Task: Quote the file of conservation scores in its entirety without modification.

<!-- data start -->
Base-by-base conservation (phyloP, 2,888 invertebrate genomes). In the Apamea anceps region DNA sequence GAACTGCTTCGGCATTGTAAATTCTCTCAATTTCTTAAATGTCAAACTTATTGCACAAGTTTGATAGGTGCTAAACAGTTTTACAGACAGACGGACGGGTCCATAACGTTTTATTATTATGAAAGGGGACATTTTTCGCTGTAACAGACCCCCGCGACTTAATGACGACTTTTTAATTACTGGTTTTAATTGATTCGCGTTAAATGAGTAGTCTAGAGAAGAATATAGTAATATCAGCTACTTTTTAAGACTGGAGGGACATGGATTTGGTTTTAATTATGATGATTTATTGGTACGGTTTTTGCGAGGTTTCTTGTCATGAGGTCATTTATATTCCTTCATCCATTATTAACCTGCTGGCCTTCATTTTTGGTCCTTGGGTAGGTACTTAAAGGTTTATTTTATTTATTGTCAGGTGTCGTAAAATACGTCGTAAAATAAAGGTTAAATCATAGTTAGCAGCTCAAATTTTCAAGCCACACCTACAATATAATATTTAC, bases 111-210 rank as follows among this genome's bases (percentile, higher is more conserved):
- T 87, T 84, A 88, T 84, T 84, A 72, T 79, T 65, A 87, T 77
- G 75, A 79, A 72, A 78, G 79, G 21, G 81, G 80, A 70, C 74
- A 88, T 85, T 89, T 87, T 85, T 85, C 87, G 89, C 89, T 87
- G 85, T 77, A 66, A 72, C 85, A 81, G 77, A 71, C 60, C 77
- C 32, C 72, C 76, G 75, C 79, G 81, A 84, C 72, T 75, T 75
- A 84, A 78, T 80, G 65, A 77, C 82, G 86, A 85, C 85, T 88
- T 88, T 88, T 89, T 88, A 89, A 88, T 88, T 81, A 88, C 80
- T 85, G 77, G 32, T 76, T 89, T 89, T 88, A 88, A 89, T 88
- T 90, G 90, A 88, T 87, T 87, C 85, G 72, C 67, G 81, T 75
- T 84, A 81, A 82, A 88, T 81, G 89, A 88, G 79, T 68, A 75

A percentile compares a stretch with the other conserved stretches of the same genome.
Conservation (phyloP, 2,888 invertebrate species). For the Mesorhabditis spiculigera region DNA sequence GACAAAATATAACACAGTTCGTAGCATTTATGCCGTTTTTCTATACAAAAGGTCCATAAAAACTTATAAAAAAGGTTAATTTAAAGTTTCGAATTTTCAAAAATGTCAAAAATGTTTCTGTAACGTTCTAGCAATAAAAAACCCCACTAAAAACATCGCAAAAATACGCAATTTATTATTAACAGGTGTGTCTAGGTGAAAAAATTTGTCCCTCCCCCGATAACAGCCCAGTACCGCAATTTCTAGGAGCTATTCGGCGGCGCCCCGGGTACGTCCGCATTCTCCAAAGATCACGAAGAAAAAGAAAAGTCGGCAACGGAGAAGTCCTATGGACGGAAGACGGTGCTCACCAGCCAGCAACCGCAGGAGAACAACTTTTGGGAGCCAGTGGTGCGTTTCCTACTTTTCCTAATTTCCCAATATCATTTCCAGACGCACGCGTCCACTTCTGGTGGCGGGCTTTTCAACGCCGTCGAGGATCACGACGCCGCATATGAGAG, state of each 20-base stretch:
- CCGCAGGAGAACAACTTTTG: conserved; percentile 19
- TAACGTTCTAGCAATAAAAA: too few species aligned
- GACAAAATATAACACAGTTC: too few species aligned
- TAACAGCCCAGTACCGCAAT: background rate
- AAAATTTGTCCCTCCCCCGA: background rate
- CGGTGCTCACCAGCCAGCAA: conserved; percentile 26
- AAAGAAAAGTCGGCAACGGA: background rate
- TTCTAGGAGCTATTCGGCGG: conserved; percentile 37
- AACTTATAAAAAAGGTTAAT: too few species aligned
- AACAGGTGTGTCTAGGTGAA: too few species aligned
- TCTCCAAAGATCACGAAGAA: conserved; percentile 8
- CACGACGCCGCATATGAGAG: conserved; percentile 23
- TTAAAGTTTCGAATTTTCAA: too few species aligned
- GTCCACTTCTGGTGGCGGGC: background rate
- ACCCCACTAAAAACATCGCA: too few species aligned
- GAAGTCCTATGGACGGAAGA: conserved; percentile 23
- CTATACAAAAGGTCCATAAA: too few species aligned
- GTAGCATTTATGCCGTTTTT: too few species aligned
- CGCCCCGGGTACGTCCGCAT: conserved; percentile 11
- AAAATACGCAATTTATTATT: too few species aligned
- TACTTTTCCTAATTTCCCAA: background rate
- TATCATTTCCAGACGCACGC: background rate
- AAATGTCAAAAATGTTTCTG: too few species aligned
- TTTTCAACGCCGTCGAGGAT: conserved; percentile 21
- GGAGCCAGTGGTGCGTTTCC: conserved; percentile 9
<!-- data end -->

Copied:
Base-by-base conservation (phyloP, 2,888 invertebrate genomes). In the Apamea anceps region DNA sequence GAACTGCTTCGGCATTGTAAATTCTCTCAATTTCTTAAATGTCAAACTTATTGCACAAGTTTGATAGGTGCTAAACAGTTTTACAGACAGACGGACGGGTCCATAACGTTTTATTATTATGAAAGGGGACATTTTTCGCTGTAACAGACCCCCGCGACTTAATGACGACTTTTTAATTACTGGTTTTAATTGATTCGCGTTAAATGAGTAGTCTAGAGAAGAATATAGTAATATCAGCTACTTTTTAAGACTGGAGGGACATGGATTTGGTTTTAATTATGATGATTTATTGGTACGGTTTTTGCGAGGTTTCTTGTCATGAGGTCATTTATATTCCTTCATCCATTATTAACCTGCTGGCCTTCATTTTTGGTCCTTGGGTAGGTACTTAAAGGTTTATTTTATTTATTGTCAGGTGTCGTAAAATACGTCGTAAAATAAAGGTTAAATCATAGTTAGCAGCTCAAATTTTCAAGCCACACCTACAATATAATATTTAC, bases 111-210 rank as follows among this genome's bases (percentile, higher is more conserved):
- T 87, T 84, A 88, T 84, T 84, A 72, T 79, T 65, A 87, T 77
- G 75, A 79, A 72, A 78, G 79, G 21, G 81, G 80, A 70, C 74
- A 88, T 85, T 89, T 87, T 85, T 85, C 87, G 89, C 89, T 87
- G 85, T 77, A 66, A 72, C 85, A 81, G 77, A 71, C 60, C 77
- C 32, C 72, C 76, G 75, C 79, G 81, A 84, C 72, T 75, T 75
- A 84, A 78, T 80, G 65, A 77, C 82, G 86, A 85, C 85, T 88
- T 88, T 88, T 89, T 88, A 89, A 88, T 88, T 81, A 88, C 80
- T 85, G 77, G 32, T 76, T 89, T 89, T 88, A 88, A 89, T 88
- T 90, G 90, A 88, T 87, T 87, C 85, G 72, C 67, G 81, T 75
- T 84, A 81, A 82, A 88, T 81, G 89, A 88, G 79, T 68, A 75

A percentile compares a stretch with the other conserved stretches of the same genome.
Conservation (phyloP, 2,888 invertebrate species). For the Mesorhabditis spiculigera region DNA sequence GACAAAATATAACACAGTTCGTAGCATTTATGCCGTTTTTCTATACAAAAGGTCCATAAAAACTTATAAAAAAGGTTAATTTAAAGTTTCGAATTTTCAAAAATGTCAAAAATGTTTCTGTAACGTTCTAGCAATAAAAAACCCCACTAAAAACATCGCAAAAATACGCAATTTATTATTAACAGGTGTGTCTAGGTGAAAAAATTTGTCCCTCCCCCGATAACAGCCCAGTACCGCAATTTCTAGGAGCTATTCGGCGGCGCCCCGGGTACGTCCGCATTCTCCAAAGATCACGAAGAAAAAGAAAAGTCGGCAACGGAGAAGTCCTATGGACGGAAGACGGTGCTCACCAGCCAGCAACCGCAGGAGAACAACTTTTGGGAGCCAGTGGTGCGTTTCCTACTTTTCCTAATTTCCCAATATCATTTCCAGACGCACGCGTCCACTTCTGGTGGCGGGCTTTTCAACGCCGTCGAGGATCACGACGCCGCATATGAGAG, state of each 20-base stretch:
- CCGCAGGAGAACAACTTTTG: conserved; percentile 19
- TAACGTTCTAGCAATAAAAA: too few species aligned
- GACAAAATATAACACAGTTC: too few species aligned
- TAACAGCCCAGTACCGCAAT: background rate
- AAAATTTGTCCCTCCCCCGA: background rate
- CGGTGCTCACCAGCCAGCAA: conserved; percentile 26
- AAAGAAAAGTCGGCAACGGA: background rate
- TTCTAGGAGCTATTCGGCGG: conserved; percentile 37
- AACTTATAAAAAAGGTTAAT: too few species aligned
- AACAGGTGTGTCTAGGTGAA: too few species aligned
- TCTCCAAAGATCACGAAGAA: conserved; percentile 8
- CACGACGCCGCATATGAGAG: conserved; percentile 23
- TTAAAGTTTCGAATTTTCAA: too few species aligned
- GTCCACTTCTGGTGGCGGGC: background rate
- ACCCCACTAAAAACATCGCA: too few species aligned
- GAAGTCCTATGGACGGAAGA: conserved; percentile 23
- CTATACAAAAGGTCCATAAA: too few species aligned
- GTAGCATTTATGCCGTTTTT: too few species aligned
- CGCCCCGGGTACGTCCGCAT: conserved; percentile 11
- AAAATACGCAATTTATTATT: too few species aligned
- TACTTTTCCTAATTTCCCAA: background rate
- TATCATTTCCAGACGCACGC: background rate
- AAATGTCAAAAATGTTTCTG: too few species aligned
- TTTTCAACGCCGTCGAGGAT: conserved; percentile 21
- GGAGCCAGTGGTGCGTTTCC: conserved; percentile 9